The squadron colors had just been passed, command of the Civil Air Patrol Leesburg Composite Squadron 117 had changed hands and incoming commander Maj. David Thornton was making his way to the podium for his acceptance speech.
True to his by-the-book attitude honed by 27 years in the U.S. Army, outgoing commander Maj. Todd Parsons interrupted his walk.
“I have to go off-script for a second here,” Parsons said.
Then, he silently removed a small, shiny pin from his uniform and stood face-to-face with Thornton.
“I can’t have my commander out of uniform,” he said, pinning the commander’s insignia on Thornton’s chest.
While that pin probably weighs less than an ounce, it carries with it the responsibility of maintaining the squadron’s strong record of achievement established under Parsons.
“This squadron is one of the 10 largest among the 1,600 squadrons in the United States,” said Col Dean Gould, wing commander for the state of Virginia. “It is a nationally prominent squadron.
“Of all the squadrons that have cadet programs, and not all of them do, this squadron not only maintained the quality squadron rating during his entire tenure, they actually scored a perfect score for two consecutive years.”
Thornton said he understands that he is stepping into a large pair of Army boots.
“Over the last couple years we have been recognized as Squadron of the Year and Squadron of Distinction,” Thornton said. “We have a very strong cadet program with 140 cadets. That is one of the key reasons why we are as far as being recognized. My goals are to continue the direction that Major Parsons took us in terms of raising our professionalism.”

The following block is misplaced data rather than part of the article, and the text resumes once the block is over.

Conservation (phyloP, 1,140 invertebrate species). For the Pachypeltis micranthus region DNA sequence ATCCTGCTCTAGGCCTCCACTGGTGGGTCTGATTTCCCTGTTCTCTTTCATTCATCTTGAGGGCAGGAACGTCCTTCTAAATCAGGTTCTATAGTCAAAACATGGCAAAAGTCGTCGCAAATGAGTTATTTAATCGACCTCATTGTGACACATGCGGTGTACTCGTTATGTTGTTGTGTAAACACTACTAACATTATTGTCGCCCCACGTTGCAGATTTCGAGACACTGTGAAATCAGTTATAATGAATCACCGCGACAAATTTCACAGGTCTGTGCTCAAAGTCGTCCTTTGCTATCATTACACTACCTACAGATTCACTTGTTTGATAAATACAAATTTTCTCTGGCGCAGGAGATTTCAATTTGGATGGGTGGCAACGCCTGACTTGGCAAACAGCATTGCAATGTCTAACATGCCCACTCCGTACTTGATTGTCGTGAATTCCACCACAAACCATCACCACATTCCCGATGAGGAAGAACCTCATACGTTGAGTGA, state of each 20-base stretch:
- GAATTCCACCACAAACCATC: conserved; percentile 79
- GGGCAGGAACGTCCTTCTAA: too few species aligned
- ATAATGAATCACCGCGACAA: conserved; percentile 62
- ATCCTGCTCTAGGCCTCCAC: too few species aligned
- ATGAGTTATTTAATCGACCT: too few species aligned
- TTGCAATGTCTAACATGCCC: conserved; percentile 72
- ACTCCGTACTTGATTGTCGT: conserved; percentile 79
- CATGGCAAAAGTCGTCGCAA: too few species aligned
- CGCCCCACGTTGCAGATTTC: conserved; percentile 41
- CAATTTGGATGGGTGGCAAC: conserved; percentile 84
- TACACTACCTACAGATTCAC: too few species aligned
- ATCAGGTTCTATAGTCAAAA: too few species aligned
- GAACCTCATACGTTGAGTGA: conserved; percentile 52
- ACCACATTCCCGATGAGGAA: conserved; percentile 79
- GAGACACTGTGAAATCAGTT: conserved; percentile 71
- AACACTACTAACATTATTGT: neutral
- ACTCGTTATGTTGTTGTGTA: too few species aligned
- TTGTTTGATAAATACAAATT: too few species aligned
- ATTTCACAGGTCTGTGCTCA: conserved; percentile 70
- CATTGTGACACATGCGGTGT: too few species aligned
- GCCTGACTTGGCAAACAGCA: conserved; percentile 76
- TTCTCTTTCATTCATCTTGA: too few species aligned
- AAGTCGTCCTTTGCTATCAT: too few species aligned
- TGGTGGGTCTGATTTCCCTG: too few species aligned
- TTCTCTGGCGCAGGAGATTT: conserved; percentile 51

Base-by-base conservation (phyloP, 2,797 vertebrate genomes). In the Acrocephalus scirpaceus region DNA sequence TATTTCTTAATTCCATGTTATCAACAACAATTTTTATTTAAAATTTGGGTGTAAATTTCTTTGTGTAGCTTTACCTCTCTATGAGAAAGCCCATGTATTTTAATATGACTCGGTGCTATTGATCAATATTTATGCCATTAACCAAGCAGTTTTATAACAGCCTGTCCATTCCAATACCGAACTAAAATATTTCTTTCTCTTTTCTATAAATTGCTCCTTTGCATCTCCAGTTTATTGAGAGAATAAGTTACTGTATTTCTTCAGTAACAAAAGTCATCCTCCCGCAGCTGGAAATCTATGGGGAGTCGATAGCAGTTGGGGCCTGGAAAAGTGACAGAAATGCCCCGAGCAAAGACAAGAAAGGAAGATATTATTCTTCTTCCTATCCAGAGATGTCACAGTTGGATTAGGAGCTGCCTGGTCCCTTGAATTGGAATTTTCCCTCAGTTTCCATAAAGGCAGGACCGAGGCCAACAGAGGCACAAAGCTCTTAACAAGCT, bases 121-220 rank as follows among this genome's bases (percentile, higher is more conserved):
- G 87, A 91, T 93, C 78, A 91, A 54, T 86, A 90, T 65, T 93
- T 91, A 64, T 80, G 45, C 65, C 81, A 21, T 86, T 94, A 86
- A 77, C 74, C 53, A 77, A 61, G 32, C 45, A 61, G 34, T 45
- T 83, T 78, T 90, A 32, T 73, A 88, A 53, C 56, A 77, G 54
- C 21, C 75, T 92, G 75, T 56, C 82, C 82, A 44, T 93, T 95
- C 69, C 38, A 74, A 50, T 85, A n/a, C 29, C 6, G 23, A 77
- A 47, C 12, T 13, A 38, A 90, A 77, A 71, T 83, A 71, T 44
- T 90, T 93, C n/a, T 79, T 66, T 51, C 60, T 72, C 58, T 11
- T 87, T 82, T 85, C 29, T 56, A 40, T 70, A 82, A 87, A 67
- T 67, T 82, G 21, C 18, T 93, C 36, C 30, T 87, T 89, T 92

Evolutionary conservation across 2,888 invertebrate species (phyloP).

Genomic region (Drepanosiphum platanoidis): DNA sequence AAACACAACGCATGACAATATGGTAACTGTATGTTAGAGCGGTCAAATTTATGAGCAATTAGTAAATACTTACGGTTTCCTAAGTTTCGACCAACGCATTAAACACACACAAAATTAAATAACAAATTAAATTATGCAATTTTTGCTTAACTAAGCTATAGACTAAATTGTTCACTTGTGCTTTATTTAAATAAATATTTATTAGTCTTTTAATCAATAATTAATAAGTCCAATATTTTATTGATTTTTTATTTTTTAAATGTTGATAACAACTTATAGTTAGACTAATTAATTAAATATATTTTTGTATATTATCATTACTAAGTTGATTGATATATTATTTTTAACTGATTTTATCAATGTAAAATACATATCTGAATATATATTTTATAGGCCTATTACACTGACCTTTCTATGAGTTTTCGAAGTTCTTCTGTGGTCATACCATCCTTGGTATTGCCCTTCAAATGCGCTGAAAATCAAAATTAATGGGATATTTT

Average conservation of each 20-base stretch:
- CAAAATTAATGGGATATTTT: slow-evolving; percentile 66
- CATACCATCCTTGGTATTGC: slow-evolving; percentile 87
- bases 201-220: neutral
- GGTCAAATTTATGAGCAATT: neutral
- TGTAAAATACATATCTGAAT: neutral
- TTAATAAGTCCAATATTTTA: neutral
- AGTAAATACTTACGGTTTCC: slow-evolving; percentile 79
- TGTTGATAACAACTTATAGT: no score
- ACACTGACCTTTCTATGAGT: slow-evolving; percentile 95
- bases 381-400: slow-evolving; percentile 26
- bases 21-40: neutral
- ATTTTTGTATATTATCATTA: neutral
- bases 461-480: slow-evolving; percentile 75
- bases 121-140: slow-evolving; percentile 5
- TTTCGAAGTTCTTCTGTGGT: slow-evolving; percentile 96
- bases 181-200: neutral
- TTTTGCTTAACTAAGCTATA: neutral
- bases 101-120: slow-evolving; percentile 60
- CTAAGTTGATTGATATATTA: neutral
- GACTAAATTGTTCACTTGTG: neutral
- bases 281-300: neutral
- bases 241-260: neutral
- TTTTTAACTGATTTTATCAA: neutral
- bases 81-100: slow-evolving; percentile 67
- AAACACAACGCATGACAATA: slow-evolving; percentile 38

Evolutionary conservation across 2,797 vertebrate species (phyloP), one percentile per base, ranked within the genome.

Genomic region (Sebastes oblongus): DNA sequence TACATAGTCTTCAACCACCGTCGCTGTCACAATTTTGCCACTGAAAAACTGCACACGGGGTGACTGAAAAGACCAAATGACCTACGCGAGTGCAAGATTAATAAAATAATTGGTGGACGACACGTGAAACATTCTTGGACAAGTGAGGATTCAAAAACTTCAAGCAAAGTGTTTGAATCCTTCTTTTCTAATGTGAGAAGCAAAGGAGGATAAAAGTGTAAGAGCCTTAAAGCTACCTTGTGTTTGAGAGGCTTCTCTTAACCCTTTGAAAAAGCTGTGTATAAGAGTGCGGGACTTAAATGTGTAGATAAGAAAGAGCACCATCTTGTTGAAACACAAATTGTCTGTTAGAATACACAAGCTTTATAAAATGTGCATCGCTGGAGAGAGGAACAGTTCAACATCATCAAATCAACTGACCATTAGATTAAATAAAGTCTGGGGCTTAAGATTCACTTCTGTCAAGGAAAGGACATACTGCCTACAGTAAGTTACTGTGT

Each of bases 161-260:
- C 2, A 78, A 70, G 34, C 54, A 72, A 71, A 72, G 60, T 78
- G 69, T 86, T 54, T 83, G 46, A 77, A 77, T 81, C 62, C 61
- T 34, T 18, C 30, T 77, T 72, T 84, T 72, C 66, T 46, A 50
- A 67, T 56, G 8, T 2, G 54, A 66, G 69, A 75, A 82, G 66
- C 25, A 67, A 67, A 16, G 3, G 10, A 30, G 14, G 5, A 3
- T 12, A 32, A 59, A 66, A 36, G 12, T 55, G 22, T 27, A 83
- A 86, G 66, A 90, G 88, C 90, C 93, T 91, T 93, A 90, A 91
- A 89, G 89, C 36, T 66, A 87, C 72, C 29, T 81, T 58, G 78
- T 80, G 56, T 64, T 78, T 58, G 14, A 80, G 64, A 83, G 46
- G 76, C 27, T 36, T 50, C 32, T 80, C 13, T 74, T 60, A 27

Civil Air Patrol, as its name indicates, is a group of volunteers committed to fulfilling its three-pronged mission.
Not just a service club or loose collection of aviation hobbyists, CAP is an auxiliary with 58,000 volunteers that falls in the chain of command of the United States Air Force.
“It’s part of the total force of the U.S. Air Force and we have three congressionally mandated missions,” Parsons said. “We are a composite squadron, which means we have emergency services, aerospace education and the cadet programs. That’s where we really come together to serve our community.”
Gould said Thornton has been a key part of the squadron’s success and he is confident that high level will continue as Thornton assumes command.
“I know I am turning things over to good hands,” he said. “It’s going to be a seamless transition.”
MISSION NO. 1: SEARCH AND RESCUE
Civil Air Patrol executes 90 percent of inland search and rescue operations within in the United States.
“Our primary function is search and rescue, but we assist the Air Force in whatever capacity they require,” Thornton said. “If you look at 9/11, CAP aircraft were the first aircraft allowed back in the air. We helped with damage assessment over New York and the Pentagon.”
Just as CAP includes a mixture of volunteers with or and without a military background, its members are trained in various aspects of search and rescue.
“Everyone is not a pilot,” Thornton said. “To support the pilots, we need crew people in the plane and we need a ground crew. When they see something from the air, it is usually the ground crew that gets there first.”
Thornton said numbers are important to being in a constant state of readiness.
“We are all volunteers, so we all have regular jobs and everyone it not always available,” he said.
All aircraft are equipped with a beacon that identifies it and which can be triggered in the case of an emergency. That information is routed to the Air Force, which will notify and mobilize a search by the nearest CAP squadron.